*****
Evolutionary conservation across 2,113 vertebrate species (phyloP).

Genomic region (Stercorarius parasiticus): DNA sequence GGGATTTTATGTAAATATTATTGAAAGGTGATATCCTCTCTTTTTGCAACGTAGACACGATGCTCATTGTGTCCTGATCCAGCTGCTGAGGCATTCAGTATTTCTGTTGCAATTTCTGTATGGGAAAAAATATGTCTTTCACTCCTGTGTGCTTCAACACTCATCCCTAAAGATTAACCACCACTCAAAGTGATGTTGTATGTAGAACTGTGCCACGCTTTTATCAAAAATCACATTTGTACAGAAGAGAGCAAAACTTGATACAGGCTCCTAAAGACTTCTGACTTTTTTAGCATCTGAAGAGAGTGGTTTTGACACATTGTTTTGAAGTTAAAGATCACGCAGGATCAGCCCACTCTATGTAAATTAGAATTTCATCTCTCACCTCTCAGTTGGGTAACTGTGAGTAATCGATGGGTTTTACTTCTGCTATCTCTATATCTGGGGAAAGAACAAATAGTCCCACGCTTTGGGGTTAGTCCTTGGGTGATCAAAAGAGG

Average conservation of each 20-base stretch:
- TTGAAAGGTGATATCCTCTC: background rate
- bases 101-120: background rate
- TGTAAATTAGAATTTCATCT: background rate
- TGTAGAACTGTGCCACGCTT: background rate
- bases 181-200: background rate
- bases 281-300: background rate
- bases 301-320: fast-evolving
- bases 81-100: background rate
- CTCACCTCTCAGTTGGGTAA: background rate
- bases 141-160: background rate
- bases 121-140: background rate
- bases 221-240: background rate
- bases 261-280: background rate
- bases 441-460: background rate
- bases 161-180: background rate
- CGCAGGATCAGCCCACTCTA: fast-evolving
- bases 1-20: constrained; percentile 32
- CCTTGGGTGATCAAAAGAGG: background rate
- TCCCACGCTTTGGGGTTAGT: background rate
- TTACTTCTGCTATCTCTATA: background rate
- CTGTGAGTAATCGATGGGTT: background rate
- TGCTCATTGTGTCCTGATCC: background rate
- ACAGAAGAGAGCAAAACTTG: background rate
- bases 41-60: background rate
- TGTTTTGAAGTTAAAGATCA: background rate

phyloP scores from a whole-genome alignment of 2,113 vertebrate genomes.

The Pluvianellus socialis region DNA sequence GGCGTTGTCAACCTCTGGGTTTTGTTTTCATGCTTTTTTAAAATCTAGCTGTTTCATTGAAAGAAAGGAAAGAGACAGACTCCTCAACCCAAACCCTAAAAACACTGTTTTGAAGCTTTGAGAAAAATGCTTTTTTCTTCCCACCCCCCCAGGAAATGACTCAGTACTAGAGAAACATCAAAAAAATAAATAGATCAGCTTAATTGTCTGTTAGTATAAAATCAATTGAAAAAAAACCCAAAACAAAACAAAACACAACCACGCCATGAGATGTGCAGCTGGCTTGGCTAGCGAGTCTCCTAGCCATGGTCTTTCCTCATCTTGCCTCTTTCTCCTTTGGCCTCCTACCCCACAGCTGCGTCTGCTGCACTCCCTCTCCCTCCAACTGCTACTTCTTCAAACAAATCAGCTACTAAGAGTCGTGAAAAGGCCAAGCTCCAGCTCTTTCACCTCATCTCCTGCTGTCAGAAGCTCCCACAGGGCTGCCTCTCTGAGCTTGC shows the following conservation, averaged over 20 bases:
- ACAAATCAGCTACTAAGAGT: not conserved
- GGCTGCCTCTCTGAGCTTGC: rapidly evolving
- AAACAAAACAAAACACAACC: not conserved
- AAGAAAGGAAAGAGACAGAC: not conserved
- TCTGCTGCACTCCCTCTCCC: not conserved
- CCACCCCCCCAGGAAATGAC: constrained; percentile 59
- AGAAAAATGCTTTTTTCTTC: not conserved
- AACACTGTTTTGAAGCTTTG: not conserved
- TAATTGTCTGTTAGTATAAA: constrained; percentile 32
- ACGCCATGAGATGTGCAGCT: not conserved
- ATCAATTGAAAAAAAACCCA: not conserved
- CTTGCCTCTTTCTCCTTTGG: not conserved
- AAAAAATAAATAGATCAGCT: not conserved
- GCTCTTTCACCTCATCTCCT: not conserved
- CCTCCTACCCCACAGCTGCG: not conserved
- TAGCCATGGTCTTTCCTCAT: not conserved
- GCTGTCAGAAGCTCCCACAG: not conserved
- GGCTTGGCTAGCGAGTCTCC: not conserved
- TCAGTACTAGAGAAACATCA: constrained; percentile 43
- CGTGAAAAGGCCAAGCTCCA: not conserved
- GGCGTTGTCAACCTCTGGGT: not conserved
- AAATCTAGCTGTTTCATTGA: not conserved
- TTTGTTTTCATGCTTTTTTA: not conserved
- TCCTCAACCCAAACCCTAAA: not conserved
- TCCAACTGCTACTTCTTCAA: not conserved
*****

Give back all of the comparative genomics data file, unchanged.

Evolutionary conservation across 2,113 vertebrate species (phyloP).

Genomic region (Stercorarius parasiticus): DNA sequence GGGATTTTATGTAAATATTATTGAAAGGTGATATCCTCTCTTTTTGCAACGTAGACACGATGCTCATTGTGTCCTGATCCAGCTGCTGAGGCATTCAGTATTTCTGTTGCAATTTCTGTATGGGAAAAAATATGTCTTTCACTCCTGTGTGCTTCAACACTCATCCCTAAAGATTAACCACCACTCAAAGTGATGTTGTATGTAGAACTGTGCCACGCTTTTATCAAAAATCACATTTGTACAGAAGAGAGCAAAACTTGATACAGGCTCCTAAAGACTTCTGACTTTTTTAGCATCTGAAGAGAGTGGTTTTGACACATTGTTTTGAAGTTAAAGATCACGCAGGATCAGCCCACTCTATGTAAATTAGAATTTCATCTCTCACCTCTCAGTTGGGTAACTGTGAGTAATCGATGGGTTTTACTTCTGCTATCTCTATATCTGGGGAAAGAACAAATAGTCCCACGCTTTGGGGTTAGTCCTTGGGTGATCAAAAGAGG

Average conservation of each 20-base stretch:
- TTGAAAGGTGATATCCTCTC: background rate
- bases 101-120: background rate
- TGTAAATTAGAATTTCATCT: background rate
- TGTAGAACTGTGCCACGCTT: background rate
- bases 181-200: background rate
- bases 281-300: background rate
- bases 301-320: fast-evolving
- bases 81-100: background rate
- CTCACCTCTCAGTTGGGTAA: background rate
- bases 141-160: background rate
- bases 121-140: background rate
- bases 221-240: background rate
- bases 261-280: background rate
- bases 441-460: background rate
- bases 161-180: background rate
- CGCAGGATCAGCCCACTCTA: fast-evolving
- bases 1-20: constrained; percentile 32
- CCTTGGGTGATCAAAAGAGG: background rate
- TCCCACGCTTTGGGGTTAGT: background rate
- TTACTTCTGCTATCTCTATA: background rate
- CTGTGAGTAATCGATGGGTT: background rate
- TGCTCATTGTGTCCTGATCC: background rate
- ACAGAAGAGAGCAAAACTTG: background rate
- bases 41-60: background rate
- TGTTTTGAAGTTAAAGATCA: background rate

phyloP scores from a whole-genome alignment of 2,113 vertebrate genomes.

The Pluvianellus socialis region DNA sequence GGCGTTGTCAACCTCTGGGTTTTGTTTTCATGCTTTTTTAAAATCTAGCTGTTTCATTGAAAGAAAGGAAAGAGACAGACTCCTCAACCCAAACCCTAAAAACACTGTTTTGAAGCTTTGAGAAAAATGCTTTTTTCTTCCCACCCCCCCAGGAAATGACTCAGTACTAGAGAAACATCAAAAAAATAAATAGATCAGCTTAATTGTCTGTTAGTATAAAATCAATTGAAAAAAAACCCAAAACAAAACAAAACACAACCACGCCATGAGATGTGCAGCTGGCTTGGCTAGCGAGTCTCCTAGCCATGGTCTTTCCTCATCTTGCCTCTTTCTCCTTTGGCCTCCTACCCCACAGCTGCGTCTGCTGCACTCCCTCTCCCTCCAACTGCTACTTCTTCAAACAAATCAGCTACTAAGAGTCGTGAAAAGGCCAAGCTCCAGCTCTTTCACCTCATCTCCTGCTGTCAGAAGCTCCCACAGGGCTGCCTCTCTGAGCTTGC shows the following conservation, averaged over 20 bases:
- ACAAATCAGCTACTAAGAGT: not conserved
- GGCTGCCTCTCTGAGCTTGC: rapidly evolving
- AAACAAAACAAAACACAACC: not conserved
- AAGAAAGGAAAGAGACAGAC: not conserved
- TCTGCTGCACTCCCTCTCCC: not conserved
- CCACCCCCCCAGGAAATGAC: constrained; percentile 59
- AGAAAAATGCTTTTTTCTTC: not conserved
- AACACTGTTTTGAAGCTTTG: not conserved
- TAATTGTCTGTTAGTATAAA: constrained; percentile 32
- ACGCCATGAGATGTGCAGCT: not conserved
- ATCAATTGAAAAAAAACCCA: not conserved
- CTTGCCTCTTTCTCCTTTGG: not conserved
- AAAAAATAAATAGATCAGCT: not conserved
- GCTCTTTCACCTCATCTCCT: not conserved
- CCTCCTACCCCACAGCTGCG: not conserved
- TAGCCATGGTCTTTCCTCAT: not conserved
- GCTGTCAGAAGCTCCCACAG: not conserved
- GGCTTGGCTAGCGAGTCTCC: not conserved
- TCAGTACTAGAGAAACATCA: constrained; percentile 43
- CGTGAAAAGGCCAAGCTCCA: not conserved
- GGCGTTGTCAACCTCTGGGT: not conserved
- AAATCTAGCTGTTTCATTGA: not conserved
- TTTGTTTTCATGCTTTTTTA: not conserved
- TCCTCAACCCAAACCCTAAA: not conserved
- TCCAACTGCTACTTCTTCAA: not conserved